Monday, October 31, 2011

microbiota greenlights brain inflammation

For the past few years published literature in immunology became enriched in studies related to commensial microbiota found mainly in mammalian gut. There is one simple explanation for this renewed interest in commensial microbiota: discovery and characterization of Toll-like receptors (TLRs) in late 90's (recognized by Nobel prize in Physiology or Medicine 2011). TLRs opened the door to study microbiota-host interaction at molecular level and made it easy to explain experimental observations mechanistically. In general, commensial microbiota could influence immune system in two ways: first, it could provide the antigenic material for adaptive immune system activation (T or B cells activation) and second, it could provide TLR ligands for innate immune system activation.

If you are interested to know more about commensial microbiota-host interaction, I will recommend to read the following article recently published in Nature. This study by Kerstin Berer et al. (1), examined the effect of commensial microbiota on the development of brain autoimmune disease in SJL/J TCR transgenic mice. In this mouse, if housed in a regular laboratory mouse facility, brain inflammation occurs spontaneously and is mediated by combined effect of MOG-specific T cells and B cells. However, according to this study, this type of brain inflammation does not occur in this mouse made germ-free (in sterile, microbiota free state). The disease development in this mouse require the presence of MOG protein because in its absence there is no brain inflammation irrespective of presence of absence of commensial microbiota. This results suggest that microbiota provide antigen-independent effect leading to stimulation of MOG-specifc T and B cells. However, how microbiota does it is not clear. The authors showed that there is reduction of IL-17 producing T cells in the gut of germ-free mouse. However, the authors provide no direct evidence whether IL-17-producing T cells play any role in disease development.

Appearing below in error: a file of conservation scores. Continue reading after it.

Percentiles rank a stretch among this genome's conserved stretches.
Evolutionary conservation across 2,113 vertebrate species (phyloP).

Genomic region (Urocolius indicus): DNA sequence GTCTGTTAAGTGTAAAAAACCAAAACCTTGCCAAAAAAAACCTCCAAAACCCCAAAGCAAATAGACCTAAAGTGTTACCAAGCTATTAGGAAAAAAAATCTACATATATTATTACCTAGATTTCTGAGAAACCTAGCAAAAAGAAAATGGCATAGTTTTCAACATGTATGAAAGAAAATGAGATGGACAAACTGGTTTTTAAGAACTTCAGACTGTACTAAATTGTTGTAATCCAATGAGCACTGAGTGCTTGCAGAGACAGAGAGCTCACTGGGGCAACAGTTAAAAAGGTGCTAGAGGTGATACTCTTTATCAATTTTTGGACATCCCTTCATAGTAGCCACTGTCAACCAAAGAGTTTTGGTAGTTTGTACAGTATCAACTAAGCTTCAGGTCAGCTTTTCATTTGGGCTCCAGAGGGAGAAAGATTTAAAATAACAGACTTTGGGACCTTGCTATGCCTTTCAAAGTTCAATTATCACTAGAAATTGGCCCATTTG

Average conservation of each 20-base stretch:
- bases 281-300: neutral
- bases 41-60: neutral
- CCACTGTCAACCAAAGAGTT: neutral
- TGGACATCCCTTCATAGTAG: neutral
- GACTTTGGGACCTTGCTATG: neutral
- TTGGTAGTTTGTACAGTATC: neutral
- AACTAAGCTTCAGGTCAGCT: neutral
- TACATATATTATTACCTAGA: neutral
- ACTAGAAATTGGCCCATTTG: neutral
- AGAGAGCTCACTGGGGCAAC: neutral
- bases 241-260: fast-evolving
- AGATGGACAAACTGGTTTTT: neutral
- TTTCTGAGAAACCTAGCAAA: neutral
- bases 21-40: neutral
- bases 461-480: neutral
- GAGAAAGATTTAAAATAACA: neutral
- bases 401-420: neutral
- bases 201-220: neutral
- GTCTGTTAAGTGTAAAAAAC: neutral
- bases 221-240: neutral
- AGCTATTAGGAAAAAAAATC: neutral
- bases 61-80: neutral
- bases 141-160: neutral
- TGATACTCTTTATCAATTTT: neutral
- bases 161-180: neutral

David Usharauli                  

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